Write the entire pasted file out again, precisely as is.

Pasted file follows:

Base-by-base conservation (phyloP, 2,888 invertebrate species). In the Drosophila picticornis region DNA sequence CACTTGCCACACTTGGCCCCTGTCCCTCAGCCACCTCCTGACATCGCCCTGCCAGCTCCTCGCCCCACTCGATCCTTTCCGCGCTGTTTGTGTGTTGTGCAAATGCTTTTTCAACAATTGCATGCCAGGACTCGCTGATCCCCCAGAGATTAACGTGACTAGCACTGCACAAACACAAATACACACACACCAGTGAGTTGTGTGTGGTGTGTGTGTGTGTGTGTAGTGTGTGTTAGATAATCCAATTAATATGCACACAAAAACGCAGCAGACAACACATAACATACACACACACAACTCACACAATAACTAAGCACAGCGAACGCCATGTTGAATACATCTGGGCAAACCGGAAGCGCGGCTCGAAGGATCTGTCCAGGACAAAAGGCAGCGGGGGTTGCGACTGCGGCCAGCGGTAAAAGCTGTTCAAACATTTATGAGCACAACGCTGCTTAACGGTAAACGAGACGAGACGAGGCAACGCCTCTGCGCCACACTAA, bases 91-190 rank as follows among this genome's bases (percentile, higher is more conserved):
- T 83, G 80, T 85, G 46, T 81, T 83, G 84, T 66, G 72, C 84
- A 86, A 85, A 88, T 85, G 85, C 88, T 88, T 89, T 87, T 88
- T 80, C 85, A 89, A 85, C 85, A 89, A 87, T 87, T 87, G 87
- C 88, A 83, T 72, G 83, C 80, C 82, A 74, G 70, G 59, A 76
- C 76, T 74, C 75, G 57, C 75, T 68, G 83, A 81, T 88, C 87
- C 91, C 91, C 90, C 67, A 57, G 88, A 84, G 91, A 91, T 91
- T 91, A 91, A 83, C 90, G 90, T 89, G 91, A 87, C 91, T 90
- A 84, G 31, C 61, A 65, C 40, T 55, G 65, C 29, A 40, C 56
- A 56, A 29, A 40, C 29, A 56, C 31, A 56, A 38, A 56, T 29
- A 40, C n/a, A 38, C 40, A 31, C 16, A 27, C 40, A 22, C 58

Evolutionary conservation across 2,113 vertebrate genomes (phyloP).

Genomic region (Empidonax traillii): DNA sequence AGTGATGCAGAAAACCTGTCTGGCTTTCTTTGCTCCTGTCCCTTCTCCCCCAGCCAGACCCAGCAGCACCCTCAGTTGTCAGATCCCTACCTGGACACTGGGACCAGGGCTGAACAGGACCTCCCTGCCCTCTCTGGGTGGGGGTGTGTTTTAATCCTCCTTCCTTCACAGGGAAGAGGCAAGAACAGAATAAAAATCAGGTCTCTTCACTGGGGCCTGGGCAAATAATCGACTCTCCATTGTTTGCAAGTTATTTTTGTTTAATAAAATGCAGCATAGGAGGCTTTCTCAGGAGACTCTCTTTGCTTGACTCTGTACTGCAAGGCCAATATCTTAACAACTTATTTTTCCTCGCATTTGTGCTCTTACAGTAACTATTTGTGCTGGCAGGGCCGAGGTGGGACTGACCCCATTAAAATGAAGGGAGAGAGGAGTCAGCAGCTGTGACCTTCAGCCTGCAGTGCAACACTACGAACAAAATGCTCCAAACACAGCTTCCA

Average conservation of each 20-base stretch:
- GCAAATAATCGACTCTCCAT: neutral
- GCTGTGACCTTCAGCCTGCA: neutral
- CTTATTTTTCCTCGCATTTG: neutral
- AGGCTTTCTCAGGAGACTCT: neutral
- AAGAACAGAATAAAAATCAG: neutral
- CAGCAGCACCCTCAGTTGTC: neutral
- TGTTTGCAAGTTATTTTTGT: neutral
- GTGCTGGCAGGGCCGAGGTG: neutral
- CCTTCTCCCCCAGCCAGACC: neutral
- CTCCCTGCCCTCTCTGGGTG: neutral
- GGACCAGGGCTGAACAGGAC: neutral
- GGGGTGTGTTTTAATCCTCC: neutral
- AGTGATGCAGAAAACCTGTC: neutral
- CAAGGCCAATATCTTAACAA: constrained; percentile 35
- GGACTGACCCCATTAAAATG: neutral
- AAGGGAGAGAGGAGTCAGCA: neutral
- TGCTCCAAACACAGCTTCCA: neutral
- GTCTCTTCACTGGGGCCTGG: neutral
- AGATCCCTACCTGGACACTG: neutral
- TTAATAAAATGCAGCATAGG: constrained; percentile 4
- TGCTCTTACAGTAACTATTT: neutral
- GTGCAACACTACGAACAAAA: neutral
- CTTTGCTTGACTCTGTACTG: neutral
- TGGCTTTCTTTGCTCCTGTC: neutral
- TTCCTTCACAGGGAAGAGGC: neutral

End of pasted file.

Base-by-base conservation (phyloP, 2,888 invertebrate species). In the Drosophila picticornis region DNA sequence CACTTGCCACACTTGGCCCCTGTCCCTCAGCCACCTCCTGACATCGCCCTGCCAGCTCCTCGCCCCACTCGATCCTTTCCGCGCTGTTTGTGTGTTGTGCAAATGCTTTTTCAACAATTGCATGCCAGGACTCGCTGATCCCCCAGAGATTAACGTGACTAGCACTGCACAAACACAAATACACACACACCAGTGAGTTGTGTGTGGTGTGTGTGTGTGTGTGTAGTGTGTGTTAGATAATCCAATTAATATGCACACAAAAACGCAGCAGACAACACATAACATACACACACACAACTCACACAATAACTAAGCACAGCGAACGCCATGTTGAATACATCTGGGCAAACCGGAAGCGCGGCTCGAAGGATCTGTCCAGGACAAAAGGCAGCGGGGGTTGCGACTGCGGCCAGCGGTAAAAGCTGTTCAAACATTTATGAGCACAACGCTGCTTAACGGTAAACGAGACGAGACGAGGCAACGCCTCTGCGCCACACTAA, bases 91-190 rank as follows among this genome's bases (percentile, higher is more conserved):
- T 83, G 80, T 85, G 46, T 81, T 83, G 84, T 66, G 72, C 84
- A 86, A 85, A 88, T 85, G 85, C 88, T 88, T 89, T 87, T 88
- T 80, C 85, A 89, A 85, C 85, A 89, A 87, T 87, T 87, G 87
- C 88, A 83, T 72, G 83, C 80, C 82, A 74, G 70, G 59, A 76
- C 76, T 74, C 75, G 57, C 75, T 68, G 83, A 81, T 88, C 87
- C 91, C 91, C 90, C 67, A 57, G 88, A 84, G 91, A 91, T 91
- T 91, A 91, A 83, C 90, G 90, T 89, G 91, A 87, C 91, T 90
- A 84, G 31, C 61, A 65, C 40, T 55, G 65, C 29, A 40, C 56
- A 56, A 29, A 40, C 29, A 56, C 31, A 56, A 38, A 56, T 29
- A 40, C n/a, A 38, C 40, A 31, C 16, A 27, C 40, A 22, C 58

Evolutionary conservation across 2,113 vertebrate genomes (phyloP).

Genomic region (Empidonax traillii): DNA sequence AGTGATGCAGAAAACCTGTCTGGCTTTCTTTGCTCCTGTCCCTTCTCCCCCAGCCAGACCCAGCAGCACCCTCAGTTGTCAGATCCCTACCTGGACACTGGGACCAGGGCTGAACAGGACCTCCCTGCCCTCTCTGGGTGGGGGTGTGTTTTAATCCTCCTTCCTTCACAGGGAAGAGGCAAGAACAGAATAAAAATCAGGTCTCTTCACTGGGGCCTGGGCAAATAATCGACTCTCCATTGTTTGCAAGTTATTTTTGTTTAATAAAATGCAGCATAGGAGGCTTTCTCAGGAGACTCTCTTTGCTTGACTCTGTACTGCAAGGCCAATATCTTAACAACTTATTTTTCCTCGCATTTGTGCTCTTACAGTAACTATTTGTGCTGGCAGGGCCGAGGTGGGACTGACCCCATTAAAATGAAGGGAGAGAGGAGTCAGCAGCTGTGACCTTCAGCCTGCAGTGCAACACTACGAACAAAATGCTCCAAACACAGCTTCCA

Average conservation of each 20-base stretch:
- GCAAATAATCGACTCTCCAT: neutral
- GCTGTGACCTTCAGCCTGCA: neutral
- CTTATTTTTCCTCGCATTTG: neutral
- AGGCTTTCTCAGGAGACTCT: neutral
- AAGAACAGAATAAAAATCAG: neutral
- CAGCAGCACCCTCAGTTGTC: neutral
- TGTTTGCAAGTTATTTTTGT: neutral
- GTGCTGGCAGGGCCGAGGTG: neutral
- CCTTCTCCCCCAGCCAGACC: neutral
- CTCCCTGCCCTCTCTGGGTG: neutral
- GGACCAGGGCTGAACAGGAC: neutral
- GGGGTGTGTTTTAATCCTCC: neutral
- AGTGATGCAGAAAACCTGTC: neutral
- CAAGGCCAATATCTTAACAA: constrained; percentile 35
- GGACTGACCCCATTAAAATG: neutral
- AAGGGAGAGAGGAGTCAGCA: neutral
- TGCTCCAAACACAGCTTCCA: neutral
- GTCTCTTCACTGGGGCCTGG: neutral
- AGATCCCTACCTGGACACTG: neutral
- TTAATAAAATGCAGCATAGG: constrained; percentile 4
- TGCTCTTACAGTAACTATTT: neutral
- GTGCAACACTACGAACAAAA: neutral
- CTTTGCTTGACTCTGTACTG: neutral
- TGGCTTTCTTTGCTCCTGTC: neutral
- TTCCTTCACAGGGAAGAGGC: neutral